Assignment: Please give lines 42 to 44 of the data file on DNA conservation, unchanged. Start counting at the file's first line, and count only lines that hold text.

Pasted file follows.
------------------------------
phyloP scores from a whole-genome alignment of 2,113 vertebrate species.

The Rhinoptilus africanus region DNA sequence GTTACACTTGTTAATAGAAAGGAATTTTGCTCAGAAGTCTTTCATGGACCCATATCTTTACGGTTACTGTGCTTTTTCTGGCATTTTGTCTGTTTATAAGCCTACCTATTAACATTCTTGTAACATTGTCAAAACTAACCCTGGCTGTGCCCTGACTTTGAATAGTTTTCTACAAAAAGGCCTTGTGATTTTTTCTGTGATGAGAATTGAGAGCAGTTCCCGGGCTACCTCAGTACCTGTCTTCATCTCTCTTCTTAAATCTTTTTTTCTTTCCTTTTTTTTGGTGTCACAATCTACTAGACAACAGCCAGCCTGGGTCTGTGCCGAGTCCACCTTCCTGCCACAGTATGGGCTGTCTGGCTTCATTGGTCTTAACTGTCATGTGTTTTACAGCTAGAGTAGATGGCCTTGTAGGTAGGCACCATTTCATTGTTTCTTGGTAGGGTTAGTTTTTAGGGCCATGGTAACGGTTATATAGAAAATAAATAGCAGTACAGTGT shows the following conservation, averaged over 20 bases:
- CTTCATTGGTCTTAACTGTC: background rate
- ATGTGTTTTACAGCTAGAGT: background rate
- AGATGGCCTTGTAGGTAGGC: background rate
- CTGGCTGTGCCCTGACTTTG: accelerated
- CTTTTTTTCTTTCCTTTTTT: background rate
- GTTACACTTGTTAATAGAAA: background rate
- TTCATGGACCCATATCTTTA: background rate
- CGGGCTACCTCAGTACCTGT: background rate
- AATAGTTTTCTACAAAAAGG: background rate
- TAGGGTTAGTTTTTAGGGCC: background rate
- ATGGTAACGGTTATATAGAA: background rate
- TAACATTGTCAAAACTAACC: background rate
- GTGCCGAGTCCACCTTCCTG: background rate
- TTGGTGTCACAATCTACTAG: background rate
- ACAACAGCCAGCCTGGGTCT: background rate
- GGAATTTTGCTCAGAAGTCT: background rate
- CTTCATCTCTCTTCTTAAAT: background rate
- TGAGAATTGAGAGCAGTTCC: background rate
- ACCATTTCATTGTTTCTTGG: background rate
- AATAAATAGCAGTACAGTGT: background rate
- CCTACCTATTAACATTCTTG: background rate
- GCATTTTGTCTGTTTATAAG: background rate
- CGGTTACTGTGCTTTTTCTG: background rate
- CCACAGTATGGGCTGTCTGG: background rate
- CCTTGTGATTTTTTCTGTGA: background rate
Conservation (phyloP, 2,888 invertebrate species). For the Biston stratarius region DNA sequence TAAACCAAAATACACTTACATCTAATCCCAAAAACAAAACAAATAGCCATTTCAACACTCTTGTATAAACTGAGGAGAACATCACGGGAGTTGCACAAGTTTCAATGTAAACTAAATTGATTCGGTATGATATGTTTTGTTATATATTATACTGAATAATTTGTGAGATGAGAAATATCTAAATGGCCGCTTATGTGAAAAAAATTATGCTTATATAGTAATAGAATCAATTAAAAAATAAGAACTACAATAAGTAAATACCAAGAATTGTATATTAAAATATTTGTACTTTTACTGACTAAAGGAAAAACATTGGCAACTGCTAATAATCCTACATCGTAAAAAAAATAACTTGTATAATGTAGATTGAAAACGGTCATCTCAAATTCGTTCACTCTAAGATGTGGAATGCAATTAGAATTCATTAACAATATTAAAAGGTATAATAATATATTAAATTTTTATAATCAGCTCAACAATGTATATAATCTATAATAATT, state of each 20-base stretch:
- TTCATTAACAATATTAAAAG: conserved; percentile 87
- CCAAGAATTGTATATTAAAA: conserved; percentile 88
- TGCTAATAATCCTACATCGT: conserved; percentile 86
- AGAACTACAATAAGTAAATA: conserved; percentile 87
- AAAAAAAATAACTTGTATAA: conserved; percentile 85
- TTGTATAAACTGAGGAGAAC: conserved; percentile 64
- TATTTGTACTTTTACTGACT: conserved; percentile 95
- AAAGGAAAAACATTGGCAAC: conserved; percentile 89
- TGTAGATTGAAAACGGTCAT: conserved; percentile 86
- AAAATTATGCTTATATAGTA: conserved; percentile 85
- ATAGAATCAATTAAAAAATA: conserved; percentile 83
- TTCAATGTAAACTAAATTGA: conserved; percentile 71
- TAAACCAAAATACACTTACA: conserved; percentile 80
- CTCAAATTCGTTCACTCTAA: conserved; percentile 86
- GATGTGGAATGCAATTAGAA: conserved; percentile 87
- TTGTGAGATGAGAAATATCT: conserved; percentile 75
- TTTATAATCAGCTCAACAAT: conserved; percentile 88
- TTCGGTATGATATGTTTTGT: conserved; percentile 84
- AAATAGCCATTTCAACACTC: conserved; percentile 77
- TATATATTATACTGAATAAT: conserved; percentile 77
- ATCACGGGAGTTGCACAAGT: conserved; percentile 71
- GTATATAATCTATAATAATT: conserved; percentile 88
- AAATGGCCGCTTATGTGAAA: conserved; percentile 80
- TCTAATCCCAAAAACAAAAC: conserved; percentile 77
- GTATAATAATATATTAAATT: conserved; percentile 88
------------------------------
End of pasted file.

- CTCAAATTCGTTCACTCTAA: conserved; percentile 86
- GATGTGGAATGCAATTAGAA: conserved; percentile 87
- TTGTGAGATGAGAAATATCT: conserved; percentile 75